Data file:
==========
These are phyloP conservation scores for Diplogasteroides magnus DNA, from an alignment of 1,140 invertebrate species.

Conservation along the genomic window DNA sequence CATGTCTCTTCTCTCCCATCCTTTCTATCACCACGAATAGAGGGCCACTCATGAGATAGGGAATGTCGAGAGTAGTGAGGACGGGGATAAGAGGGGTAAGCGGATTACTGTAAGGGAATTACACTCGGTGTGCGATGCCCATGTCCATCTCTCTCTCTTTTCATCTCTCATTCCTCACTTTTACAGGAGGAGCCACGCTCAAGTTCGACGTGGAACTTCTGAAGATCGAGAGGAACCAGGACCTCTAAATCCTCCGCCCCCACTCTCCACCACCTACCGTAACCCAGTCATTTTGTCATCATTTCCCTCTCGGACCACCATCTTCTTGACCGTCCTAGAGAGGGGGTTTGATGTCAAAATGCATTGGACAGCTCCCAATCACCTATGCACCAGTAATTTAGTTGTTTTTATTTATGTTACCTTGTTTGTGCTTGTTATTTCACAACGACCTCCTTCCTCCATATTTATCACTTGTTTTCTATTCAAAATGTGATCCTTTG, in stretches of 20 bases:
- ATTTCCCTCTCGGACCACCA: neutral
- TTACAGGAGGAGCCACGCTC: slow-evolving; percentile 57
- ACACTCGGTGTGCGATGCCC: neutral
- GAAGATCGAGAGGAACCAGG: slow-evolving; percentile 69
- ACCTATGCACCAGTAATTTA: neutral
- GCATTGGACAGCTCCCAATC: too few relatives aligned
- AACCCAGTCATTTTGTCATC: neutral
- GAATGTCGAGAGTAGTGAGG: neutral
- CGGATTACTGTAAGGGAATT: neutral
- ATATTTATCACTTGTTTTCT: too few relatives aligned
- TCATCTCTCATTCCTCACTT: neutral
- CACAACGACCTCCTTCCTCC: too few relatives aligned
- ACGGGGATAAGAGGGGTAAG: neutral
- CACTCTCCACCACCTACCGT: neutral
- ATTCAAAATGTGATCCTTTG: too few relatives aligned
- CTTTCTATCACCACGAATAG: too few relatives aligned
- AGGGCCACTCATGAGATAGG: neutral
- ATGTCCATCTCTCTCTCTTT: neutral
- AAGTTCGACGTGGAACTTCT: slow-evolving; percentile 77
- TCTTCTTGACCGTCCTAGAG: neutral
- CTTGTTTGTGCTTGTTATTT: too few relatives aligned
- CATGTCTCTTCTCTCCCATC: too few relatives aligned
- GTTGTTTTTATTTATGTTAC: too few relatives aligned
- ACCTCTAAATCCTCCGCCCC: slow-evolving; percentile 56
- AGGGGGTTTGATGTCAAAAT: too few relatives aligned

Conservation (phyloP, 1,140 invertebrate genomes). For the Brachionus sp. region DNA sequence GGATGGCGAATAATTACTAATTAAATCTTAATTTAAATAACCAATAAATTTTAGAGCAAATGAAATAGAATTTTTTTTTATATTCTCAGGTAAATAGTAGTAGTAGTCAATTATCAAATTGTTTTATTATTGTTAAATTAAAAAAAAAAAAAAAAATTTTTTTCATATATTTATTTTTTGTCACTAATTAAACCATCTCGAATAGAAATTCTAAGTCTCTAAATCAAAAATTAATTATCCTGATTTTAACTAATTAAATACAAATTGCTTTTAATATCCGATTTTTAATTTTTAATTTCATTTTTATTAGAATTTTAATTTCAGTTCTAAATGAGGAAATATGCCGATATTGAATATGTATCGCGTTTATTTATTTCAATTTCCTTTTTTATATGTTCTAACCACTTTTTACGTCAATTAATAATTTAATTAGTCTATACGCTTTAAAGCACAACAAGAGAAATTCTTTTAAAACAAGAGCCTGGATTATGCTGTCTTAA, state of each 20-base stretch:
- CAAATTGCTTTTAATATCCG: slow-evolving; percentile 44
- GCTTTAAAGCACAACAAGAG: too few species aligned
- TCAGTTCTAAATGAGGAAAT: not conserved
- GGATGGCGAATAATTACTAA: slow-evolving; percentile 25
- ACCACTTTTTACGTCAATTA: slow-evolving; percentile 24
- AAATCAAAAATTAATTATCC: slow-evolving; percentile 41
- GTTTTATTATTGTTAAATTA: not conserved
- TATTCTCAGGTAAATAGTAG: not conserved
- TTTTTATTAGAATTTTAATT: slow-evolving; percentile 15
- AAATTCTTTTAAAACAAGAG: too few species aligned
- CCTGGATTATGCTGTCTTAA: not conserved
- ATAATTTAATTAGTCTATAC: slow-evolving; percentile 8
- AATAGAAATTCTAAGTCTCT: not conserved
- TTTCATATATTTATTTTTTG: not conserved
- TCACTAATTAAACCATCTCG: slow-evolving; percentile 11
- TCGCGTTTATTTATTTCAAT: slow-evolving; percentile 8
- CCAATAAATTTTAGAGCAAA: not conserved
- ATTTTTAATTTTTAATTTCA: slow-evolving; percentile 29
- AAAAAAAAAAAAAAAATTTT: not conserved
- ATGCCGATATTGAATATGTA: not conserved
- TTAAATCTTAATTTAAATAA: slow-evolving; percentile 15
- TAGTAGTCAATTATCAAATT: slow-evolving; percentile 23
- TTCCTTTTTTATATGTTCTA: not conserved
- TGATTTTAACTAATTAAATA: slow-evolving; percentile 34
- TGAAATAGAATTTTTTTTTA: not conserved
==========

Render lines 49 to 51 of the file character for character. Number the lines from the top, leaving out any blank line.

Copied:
- TTAAATCTTAATTTAAATAA: slow-evolving; percentile 15
- TAGTAGTCAATTATCAAATT: slow-evolving; percentile 23
- TTCCTTTTTTATATGTTCTA: not conserved